Why the pharmaceutical industry poured so much into this strategy is easy to explain. Why it has been such a failure is less so.
The market for a successful brain-protecting drug could be huge. Stroke is the third leading cause of death, behind heart disease and cancer. It is also the leading cause of serious, long-term disability. The disease causes a heartbreaking variety of breakdowns: loss of speech, paralysis, confusion, emotional instability and more. It all depends on what part of the brain is destroyed.
About 20% of strokes arise from a broken blood vessel inside the head. However, the brain-protecting drugs are intended for the far more common ischemic strokes, the kind resulting from a blockage in the brain's blood supply.
Typically this happens when a blood clot shuts off the flow in the tree of arteries that branches through the brain. Deprived of oxygen, a core of brain tissue begins to die within minutes.
Beyond this dying center is a larger ring of brain cells called the penumbra. Its oxygen supply is diminished but not severed, since some blood dribbles in from other directions. The penumbra is threatened but alive, at least for a while.
Unfortunately, these brain cells also often die in the hours and days that follow, killed by a chemical firestorm called the ischemic cascade. The dying cells in the stroke's core discharge large amounts of message-carrying amino acids, such as glutamate.
Ordinarily the release of this stuff is tightly regulated, but high levels are a disaster. They poison the already weakened cells of the penumbra, in part by prompting them to let in large amounts of calcium. Starved of oxygen, the cells lack the energy to pump the calcium back out. The calcium, in turn, activates a spate of destructive enzymes. One step after another eventually ends in cell death.
The damage doesn't end there. In hours or days, the blood clot that started the stroke dissolves and disappears. Blood rushes back into the penumbra. This launches another misguided cascade of events as the returning white blood cells set off harmful inflammation.
It is an awesomely complex and terrible chain reaction, eating up brain well beyond the locale of the initial stroke. The brain-protecting drugs are logically designed to intercede at various points in the process. Some try to block the cells' intake of calcium. Others are intended to defuse the returning white blood cells.
"There have been many drug candidates that go beyond the simple idea of reopening blood vessels and address these downstream mechanisms," says Dr. Robert McBurney of Cambridge Bioscience. "They show spectacular effects in animals. They simply have not been translated into success in clinical trials."
Why not? The question prompts much soul-searching among those who design and conduct clinical trials--the big human experiments like the ones discussed in New Orleans. While some worry that the entire strategy of brain protection is flawed, most stroke experts say other reasons can at least partly explain the failure:
* Rat strokes are not like human strokes.
The rat is the classic test subject for developing brain-protecting drugs, and all the drugs work well in these animals. But people's brains are in many ways different. .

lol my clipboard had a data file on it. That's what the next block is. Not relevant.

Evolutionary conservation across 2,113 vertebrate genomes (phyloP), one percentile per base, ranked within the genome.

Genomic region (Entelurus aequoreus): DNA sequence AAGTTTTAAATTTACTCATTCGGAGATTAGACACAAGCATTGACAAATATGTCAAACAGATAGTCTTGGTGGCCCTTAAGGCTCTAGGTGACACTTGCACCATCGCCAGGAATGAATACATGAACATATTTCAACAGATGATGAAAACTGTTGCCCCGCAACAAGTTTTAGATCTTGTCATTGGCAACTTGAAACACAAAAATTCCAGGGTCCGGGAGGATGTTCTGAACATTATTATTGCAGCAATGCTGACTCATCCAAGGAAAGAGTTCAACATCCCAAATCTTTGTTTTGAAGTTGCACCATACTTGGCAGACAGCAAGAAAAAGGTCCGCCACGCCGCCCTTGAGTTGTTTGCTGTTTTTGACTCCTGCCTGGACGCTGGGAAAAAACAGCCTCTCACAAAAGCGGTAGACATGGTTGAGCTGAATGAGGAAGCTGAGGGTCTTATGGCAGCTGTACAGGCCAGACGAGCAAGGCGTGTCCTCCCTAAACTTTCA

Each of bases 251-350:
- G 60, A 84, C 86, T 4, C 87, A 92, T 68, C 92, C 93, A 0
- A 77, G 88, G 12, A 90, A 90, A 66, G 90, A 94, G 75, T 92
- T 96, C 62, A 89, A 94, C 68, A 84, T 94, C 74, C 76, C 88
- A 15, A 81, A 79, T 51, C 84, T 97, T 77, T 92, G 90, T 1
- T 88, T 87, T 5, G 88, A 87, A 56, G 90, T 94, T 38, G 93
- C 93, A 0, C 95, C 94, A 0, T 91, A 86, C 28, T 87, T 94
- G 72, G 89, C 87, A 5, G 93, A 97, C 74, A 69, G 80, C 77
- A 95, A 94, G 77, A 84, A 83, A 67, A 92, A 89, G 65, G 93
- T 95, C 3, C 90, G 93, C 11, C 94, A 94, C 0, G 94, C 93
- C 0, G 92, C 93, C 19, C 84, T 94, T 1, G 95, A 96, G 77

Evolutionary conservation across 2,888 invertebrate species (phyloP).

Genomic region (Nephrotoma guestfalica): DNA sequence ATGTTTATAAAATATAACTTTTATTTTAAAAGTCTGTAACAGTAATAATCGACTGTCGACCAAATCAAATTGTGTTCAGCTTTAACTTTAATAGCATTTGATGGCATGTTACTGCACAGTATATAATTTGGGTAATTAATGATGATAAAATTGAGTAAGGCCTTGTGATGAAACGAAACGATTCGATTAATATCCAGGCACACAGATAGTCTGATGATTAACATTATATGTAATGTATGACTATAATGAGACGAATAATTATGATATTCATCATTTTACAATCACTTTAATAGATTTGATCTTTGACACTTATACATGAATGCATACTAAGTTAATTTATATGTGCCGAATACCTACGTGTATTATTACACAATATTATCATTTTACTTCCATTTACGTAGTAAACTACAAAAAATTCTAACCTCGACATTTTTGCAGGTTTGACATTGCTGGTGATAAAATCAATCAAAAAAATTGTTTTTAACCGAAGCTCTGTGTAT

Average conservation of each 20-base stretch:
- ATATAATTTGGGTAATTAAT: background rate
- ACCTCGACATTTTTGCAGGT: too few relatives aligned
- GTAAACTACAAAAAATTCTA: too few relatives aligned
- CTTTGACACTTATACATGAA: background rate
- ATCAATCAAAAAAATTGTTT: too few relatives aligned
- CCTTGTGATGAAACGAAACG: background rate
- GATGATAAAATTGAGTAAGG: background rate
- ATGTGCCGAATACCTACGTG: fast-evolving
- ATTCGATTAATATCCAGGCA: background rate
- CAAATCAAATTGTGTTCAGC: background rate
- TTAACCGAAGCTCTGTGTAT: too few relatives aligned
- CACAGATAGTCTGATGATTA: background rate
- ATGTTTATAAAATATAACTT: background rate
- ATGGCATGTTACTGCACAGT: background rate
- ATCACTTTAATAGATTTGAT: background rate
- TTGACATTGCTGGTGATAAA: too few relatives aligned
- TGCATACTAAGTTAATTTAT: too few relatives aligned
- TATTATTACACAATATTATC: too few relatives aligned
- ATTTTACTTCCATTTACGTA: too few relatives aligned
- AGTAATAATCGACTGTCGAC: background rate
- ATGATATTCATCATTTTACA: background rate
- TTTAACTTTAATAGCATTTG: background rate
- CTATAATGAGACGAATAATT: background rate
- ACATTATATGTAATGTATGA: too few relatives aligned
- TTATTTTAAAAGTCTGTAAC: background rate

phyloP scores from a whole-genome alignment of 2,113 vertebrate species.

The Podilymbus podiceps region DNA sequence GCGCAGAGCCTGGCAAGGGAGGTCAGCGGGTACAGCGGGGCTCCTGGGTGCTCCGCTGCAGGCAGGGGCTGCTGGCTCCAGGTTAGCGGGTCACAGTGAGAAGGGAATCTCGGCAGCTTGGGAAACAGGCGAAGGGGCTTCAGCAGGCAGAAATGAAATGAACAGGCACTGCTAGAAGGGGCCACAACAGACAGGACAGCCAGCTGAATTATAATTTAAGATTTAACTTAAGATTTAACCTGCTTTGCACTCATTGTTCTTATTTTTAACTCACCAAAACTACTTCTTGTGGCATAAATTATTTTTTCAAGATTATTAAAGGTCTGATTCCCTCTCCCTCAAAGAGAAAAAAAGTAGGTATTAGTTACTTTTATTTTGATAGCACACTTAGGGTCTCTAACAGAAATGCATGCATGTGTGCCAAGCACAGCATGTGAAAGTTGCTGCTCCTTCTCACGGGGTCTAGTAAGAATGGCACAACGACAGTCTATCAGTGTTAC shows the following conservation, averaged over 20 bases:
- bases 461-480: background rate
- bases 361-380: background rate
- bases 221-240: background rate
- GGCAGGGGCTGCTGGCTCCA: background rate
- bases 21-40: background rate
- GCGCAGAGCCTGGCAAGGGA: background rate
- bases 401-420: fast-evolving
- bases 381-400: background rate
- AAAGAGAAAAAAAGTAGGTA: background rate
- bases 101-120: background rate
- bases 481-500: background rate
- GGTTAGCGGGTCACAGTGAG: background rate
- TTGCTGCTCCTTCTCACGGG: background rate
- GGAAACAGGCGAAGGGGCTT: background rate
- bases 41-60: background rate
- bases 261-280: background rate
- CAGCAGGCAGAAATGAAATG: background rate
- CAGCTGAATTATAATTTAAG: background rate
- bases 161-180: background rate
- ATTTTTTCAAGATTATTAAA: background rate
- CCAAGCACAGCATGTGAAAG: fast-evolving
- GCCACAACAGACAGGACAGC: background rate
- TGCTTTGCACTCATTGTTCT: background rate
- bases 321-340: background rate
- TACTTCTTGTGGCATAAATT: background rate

Moreover, lab rats are genetically identical. They are in great physical shape. They get strokes in exactly the same spots in their brains. And they get treated immediately. None of this is true for people.
"We use young and healthy rats to prove a point in the lab, but most strokes happen in old people with a lot of other diseases," notes Dr. Alejandro Fortesa of the University of Miami.
* The time window is open too wide.
Drug companies hoped to find medicines that could be given to people who wander into the emergency room many hours after their strokes. So drug studies took in people 24 and even 48 hours after the start of symptoms.
"Now we realize that therapies have to be delivered lickety-split," says Dr. Dennis Choi of Washington University, president of the Society for Neuroscience.
This probably means administering them within at most six hours--or even three hours--of the onset of symptoms.
* Maybe a drug works for some strokes but not others.
Ischemic strokes come in many types. Some result from clots that travel up from the heart, others when a fatty lump bursts open on an artery wall. Some block big arteries, others small ones. And the resulting damage ranges from mild to catastrophic.
"We have become slaves of the dichotomy that a drug works or doesn't work," says Dr. Camilo Gomez of the University of Alabama at Birmingham. "In fact, it may just work for some. By lumping all stroke patients together, we dilute our chance of proving it."
A few brain-protecting drugs are still in testing. One of the largest experiments, with 2,700 patients, will see if infusing $1 worth of ordinary magnesium does any good.
Another is Bristol-Myers Squibb's BMS-204352, a calcium regulator being tested on about 3,000 patients worldwide. Company officials hope for a drug so effective, so simple, so safe that it will be given in the ambulance to anyone suspected of having suffered a stroke.
Still, they know the odds.
"It's fair to say we recognize this is a very high-risk project," said Perry Molinoff, a company vice president.
The risks have become so high, in fact, that some doctors fear drug makers will give up entirely, especially if the remaining batch of big experiments turns out badly. Still, many are still optimistic that a brain-protecting drug is possible."
"If a neuroprotective agent is found, it will revolutionize stroke therapy." says Dr. Elzbieta Wirkowski of Winthrop-University Hospital in Mineola, N.Y. "But the search has to go on."
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